Archive for June 2008
It’s too often the case that developers go overboard when deciding how configurable a program should be. The more permutations of possible configurations you have in a system, the more difficult it is to accurately determine what state that system is in.
Sometimes simpler is better. Actually, it quite often is. But let’s, for a second, see what would have happened if RHQ had provided a fine-grained authorization model, one that used a hierarchical permission scheme.
A system like this would have enabled you to grant or deny each of the basic CRUD permissions on each of the resource categories – platforms, servers, and services – separately. The matrix would have been as follows:
Unfortunately, there are complications arising from such a solution.
Let’s take the case where you want to delete a resource, say some service. Obviously, you would need delete-permission on services, but it would also indirectly require modify-permission on that resource’s parent (since you’re modifying the children resource list of the parent).
However, since the inventory model was created in such a flexible way, services can be children of platforms, servers, and even other services! So, in order to guarantee that a user can delete any service, the person would need modify-permission across the board. But we’re not done yet. Realize that in order to delete a resource you must first be able to see the resource; so you need to add view-permission on services too.
In the case above, you needed to grant a user five permissions just to implement a single, logical action – deleting a service. What seemed like a great solution to provide fine-grained access control to resources, quickly degraded into a coarse-grained model anyway because of the resources’ hierarchical relationships. Had each resource been an independent, unrelated entity, it would have been possible to grant or deny each of the permissions in the matrix individually.
RHQ, though, has had from the very first design session a rich, hierarchical model for resources. This hierarchy, specifically the parent-child relationships, rather precludes a complex authorization model. Instead, RHQ complements a flexible inventory with a more simplistic authorization scheme.
Global permissions simplify security management in RHQ significantly. It is often the case that you want one or two people to be able to make all sorts of modifications to the resources managed by the product. These administrators should have the right to create, modify, and delete anything in inventory. And so by granting these users a single permission, all of those actions are automatically permitted.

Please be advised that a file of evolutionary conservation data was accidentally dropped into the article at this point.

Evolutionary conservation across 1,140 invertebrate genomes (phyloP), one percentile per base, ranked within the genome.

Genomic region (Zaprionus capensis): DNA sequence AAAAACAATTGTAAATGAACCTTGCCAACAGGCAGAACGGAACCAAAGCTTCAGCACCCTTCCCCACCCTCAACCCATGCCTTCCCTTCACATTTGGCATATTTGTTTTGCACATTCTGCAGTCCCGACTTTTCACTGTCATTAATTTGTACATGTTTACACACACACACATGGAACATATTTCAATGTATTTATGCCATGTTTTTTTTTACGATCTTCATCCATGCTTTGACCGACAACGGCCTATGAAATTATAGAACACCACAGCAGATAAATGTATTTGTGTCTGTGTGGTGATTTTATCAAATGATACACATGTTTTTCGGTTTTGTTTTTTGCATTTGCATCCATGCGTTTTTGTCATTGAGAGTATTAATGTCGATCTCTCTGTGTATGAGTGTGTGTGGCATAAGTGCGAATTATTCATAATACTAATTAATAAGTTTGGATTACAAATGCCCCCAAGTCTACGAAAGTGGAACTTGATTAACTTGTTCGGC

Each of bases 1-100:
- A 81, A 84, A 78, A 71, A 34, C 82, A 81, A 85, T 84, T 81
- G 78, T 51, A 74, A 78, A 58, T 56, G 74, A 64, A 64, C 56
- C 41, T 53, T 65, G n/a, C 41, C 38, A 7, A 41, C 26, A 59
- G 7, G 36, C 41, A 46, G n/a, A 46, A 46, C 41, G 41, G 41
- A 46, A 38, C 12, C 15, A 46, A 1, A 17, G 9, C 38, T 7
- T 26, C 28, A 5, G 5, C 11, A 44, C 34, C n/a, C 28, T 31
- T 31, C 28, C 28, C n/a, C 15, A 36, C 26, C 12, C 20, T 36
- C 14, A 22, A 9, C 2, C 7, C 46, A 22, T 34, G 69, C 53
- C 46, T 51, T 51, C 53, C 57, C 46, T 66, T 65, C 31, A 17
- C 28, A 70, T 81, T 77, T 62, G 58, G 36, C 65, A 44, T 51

For non-administrators, the RHQ platform supports resource-level permissions. These are the permissions for the people who are going to be using RHQ on a daily basis to manage and monitor the enterprise resources (that the administrators have imported into inventory).
These users are going to want to focus on data that comes out of each of the logical subsystems that RHQ manages: measurement data, results of operations, alerting history, etc. And there exists one resource-level permission for each logical subsystem, which gives these users the ability to see and manipulate the data coming out of that respective subsystem.
So what does this mechanism provide that the fine-grained permission matrix can’t? Well, the two-level authorization scheme is more direct, and simpler to understand. Sure, both solutions can basically provide the same functionality, but the matrix doesn’t map as well (or at all really) to the two major types of users that will consume RHQ on a daily basis, and it requires rather detailed knowledge of how the various permissions relate to the resource hierarchy in order to use them correctly.
Granted, the two-level mechanism isn’t perfect, and there’s probably more than one person out there that has a use case it doesn’t well satisfy…but then again, there are improvements that can be made to any system. So, keep your eyes open for minor enhancements to the authorization scheme for RHQ over time, which will hope to satisfy a wider range of requested functionality.
Here’s an interesting use case for DynaGroups.
One customer might have a few dozen/hundred JBoss AS instances, but only a handful of them have a web app deployed called, say, “someapp.war”. They want to know what set of expressions they could use to maintain a group of all appservers that have that webapp deployed.
This wasn’t possible in the 1.0.0 version of the platform, so in the upcoming 1.0.1 release of RHQ you will see DynaGroups support a new “child” expression token. Using it, you can easily satisfy the above use case. The expression set looks like:
resource.type.plugin = JBossAS
resource.type.name = JBossAS Server
resource.child.name.contains = someapp
Up until now, RHQ only supported “resource.parent” and “resource.grandParent” sub-expressions, which meant that you could only traverse up the resource hierarchy. This new expression token really helps to round out hierarchical navigation using expressions, allowing traversal in either direction.
If you have suggestions for other DynaGroups features, don’t hesitate to postback to the RHQ development forums here — http://forums.rhq-project.org/